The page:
I’m excited and scared and intimidated and eager and afraid and mind blown! What am I going to talk about at the general audience 45-minute science talk where I can’t use calculus? How am I going to find time to prepare the talks and classes I’m going to have to do while interviewing? Who will teach my classes while I am gone? How to bring this up with the departmental administration that got me mad enough to apply elsewhere in the first place? Will I be able to negotiate a good starting salary; because I am not in a fresh out of school or fresh out of a postdoc position; I’ve got more behind me than that. After my last promotion I’m doing okay salary-wise where I am (not that I couldn’t do better).

But some of that is tomorrow’s problem. Here I am. Success. Now we make the best of the next step and keep moving forward.

Happy Dance!

I just got an informal acceptance notice for my article to PRIMUS! Backstory here and here.

I’m a little embarrassed that this draft was riddled with typos. But, accepted! Happy dance around the house! This is what I’m doing tonight:

Dancing around the house
(Ally McBeal animated gif with the dancing baby is shamelessly stolen from the internet.)

The small mistakes can be fixed, and I was tired, stressed, getting to the end of my rope, and grateful for some help from a very kind colleague and mentor with the final revisions on it. That minor issues were missed shouldn’t surprise anyone.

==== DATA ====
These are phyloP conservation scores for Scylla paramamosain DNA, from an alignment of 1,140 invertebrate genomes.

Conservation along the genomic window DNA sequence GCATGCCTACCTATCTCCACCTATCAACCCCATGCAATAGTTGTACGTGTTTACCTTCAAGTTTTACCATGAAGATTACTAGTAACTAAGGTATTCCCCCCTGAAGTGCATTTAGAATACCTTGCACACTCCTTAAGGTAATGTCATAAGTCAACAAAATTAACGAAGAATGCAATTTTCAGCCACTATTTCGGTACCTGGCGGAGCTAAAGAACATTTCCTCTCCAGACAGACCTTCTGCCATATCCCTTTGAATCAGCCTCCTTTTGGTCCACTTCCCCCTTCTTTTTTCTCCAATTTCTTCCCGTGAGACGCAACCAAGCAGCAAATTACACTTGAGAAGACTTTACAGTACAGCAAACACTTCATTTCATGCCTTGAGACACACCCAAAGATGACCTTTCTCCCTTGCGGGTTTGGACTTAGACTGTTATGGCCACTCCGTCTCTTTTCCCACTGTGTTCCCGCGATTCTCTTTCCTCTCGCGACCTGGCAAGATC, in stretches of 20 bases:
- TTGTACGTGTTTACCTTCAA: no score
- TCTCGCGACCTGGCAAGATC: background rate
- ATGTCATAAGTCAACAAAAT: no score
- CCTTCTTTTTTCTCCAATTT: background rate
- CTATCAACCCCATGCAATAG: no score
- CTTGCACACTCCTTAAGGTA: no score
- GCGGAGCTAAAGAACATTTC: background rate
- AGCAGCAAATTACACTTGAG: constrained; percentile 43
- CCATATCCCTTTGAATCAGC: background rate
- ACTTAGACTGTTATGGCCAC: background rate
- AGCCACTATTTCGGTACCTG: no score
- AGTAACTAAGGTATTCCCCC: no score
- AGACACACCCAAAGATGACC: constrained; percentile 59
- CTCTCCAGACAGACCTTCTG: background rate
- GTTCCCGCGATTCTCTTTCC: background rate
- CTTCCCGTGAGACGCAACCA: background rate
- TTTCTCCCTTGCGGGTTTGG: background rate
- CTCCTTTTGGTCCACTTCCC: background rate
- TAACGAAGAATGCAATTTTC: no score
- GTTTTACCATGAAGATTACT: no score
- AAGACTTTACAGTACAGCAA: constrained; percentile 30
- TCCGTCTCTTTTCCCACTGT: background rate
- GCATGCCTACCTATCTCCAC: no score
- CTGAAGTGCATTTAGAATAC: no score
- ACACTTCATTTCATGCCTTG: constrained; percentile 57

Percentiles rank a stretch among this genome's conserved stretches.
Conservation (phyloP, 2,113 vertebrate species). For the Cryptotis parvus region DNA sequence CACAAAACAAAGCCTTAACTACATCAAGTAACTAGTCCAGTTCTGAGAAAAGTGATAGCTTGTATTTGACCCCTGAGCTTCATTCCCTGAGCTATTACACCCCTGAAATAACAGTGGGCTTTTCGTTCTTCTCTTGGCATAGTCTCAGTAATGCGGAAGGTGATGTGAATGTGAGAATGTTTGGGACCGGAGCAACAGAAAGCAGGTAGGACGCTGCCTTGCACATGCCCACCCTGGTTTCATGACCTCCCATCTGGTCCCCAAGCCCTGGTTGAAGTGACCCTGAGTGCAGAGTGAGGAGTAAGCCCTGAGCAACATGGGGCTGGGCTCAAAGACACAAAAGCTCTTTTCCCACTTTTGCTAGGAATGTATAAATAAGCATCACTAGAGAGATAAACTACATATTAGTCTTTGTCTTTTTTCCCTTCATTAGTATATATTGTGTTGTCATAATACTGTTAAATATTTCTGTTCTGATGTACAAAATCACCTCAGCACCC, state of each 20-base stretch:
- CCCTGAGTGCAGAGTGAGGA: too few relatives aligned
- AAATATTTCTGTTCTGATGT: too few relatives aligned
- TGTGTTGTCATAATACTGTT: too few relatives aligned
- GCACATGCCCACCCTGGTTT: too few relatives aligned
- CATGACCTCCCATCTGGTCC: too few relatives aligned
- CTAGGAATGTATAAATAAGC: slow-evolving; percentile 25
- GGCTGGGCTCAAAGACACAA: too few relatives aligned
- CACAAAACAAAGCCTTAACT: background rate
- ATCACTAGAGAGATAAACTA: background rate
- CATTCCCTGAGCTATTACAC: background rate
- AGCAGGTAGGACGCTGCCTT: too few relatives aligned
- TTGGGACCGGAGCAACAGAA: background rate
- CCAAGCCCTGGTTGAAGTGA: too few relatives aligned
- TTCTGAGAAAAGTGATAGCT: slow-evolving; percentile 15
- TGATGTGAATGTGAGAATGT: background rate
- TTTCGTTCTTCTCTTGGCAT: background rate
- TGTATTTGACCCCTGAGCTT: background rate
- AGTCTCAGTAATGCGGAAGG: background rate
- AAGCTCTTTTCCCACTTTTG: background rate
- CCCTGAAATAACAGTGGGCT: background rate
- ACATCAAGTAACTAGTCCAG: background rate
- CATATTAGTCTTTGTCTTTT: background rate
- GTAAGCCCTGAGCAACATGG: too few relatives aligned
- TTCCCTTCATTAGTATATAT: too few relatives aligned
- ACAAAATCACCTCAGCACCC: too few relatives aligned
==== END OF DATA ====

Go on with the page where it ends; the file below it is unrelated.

1. Have an idea? Write it up and submit. Just try. And try not to worry that it won’t be good enough.
  2. Stuck on revisions? Little bits of effort, epsilons, can move you forward.
  3. Still struggling? Ask friends, colleagues, mentors for help.
  4. Finally success? Celebrate!

…but first thing tomorrow, I get to work on those last revisions and resubmit.

I am grateful, grateful, grateful to see this through and for all the help and encouragement I got along the way.

Epsilons and all the Little Things that Make Me Happy

I just looked back at for 2013. I made 101 posts. There are 52 weeks per year, that is almost 2 posts per week. I a pleased with the result. I updated regularly. I think my writing improved. I know some friends, at least, read my posts here regularly. I spent time thinking about and writing about things I needed to think through. Often it helped. It always felt good to put something up. I think that is success. I won’t make a formal resolution, but a goal for 2014 is 104 post, or exactly 2 each week for the year.

I’m not big on New Year’s resolutions, but I think I am going to make one. The most powerful lesson I learned last year was the power of the epsilon > 0 philosophy ([1] and [2]) and the 15 (or 30) minute rule. I’ve been preaching the 15 minute rule for a long time, at least when my kitchen has become an OSHA hazard and something must be done to fix it. This year I broadened its applications, and I saw good results. There are a lot of things I need to do that I am scared of. I faced them with the thought that I would just try for 15 minutes. There was a lot of work I despaired getting done, and finding time to get done, but when I decided to just get after it for 15 or 30 minutes, I made progress and I saw it done. So my resolution is to use the epsilon is greater than zero (something is better than nothing) philosophy along with the 15 minute rule this year soon after I realize that my problem is that I’m feeling stuck. And to tell students how this has worked for me when I urge them to try it.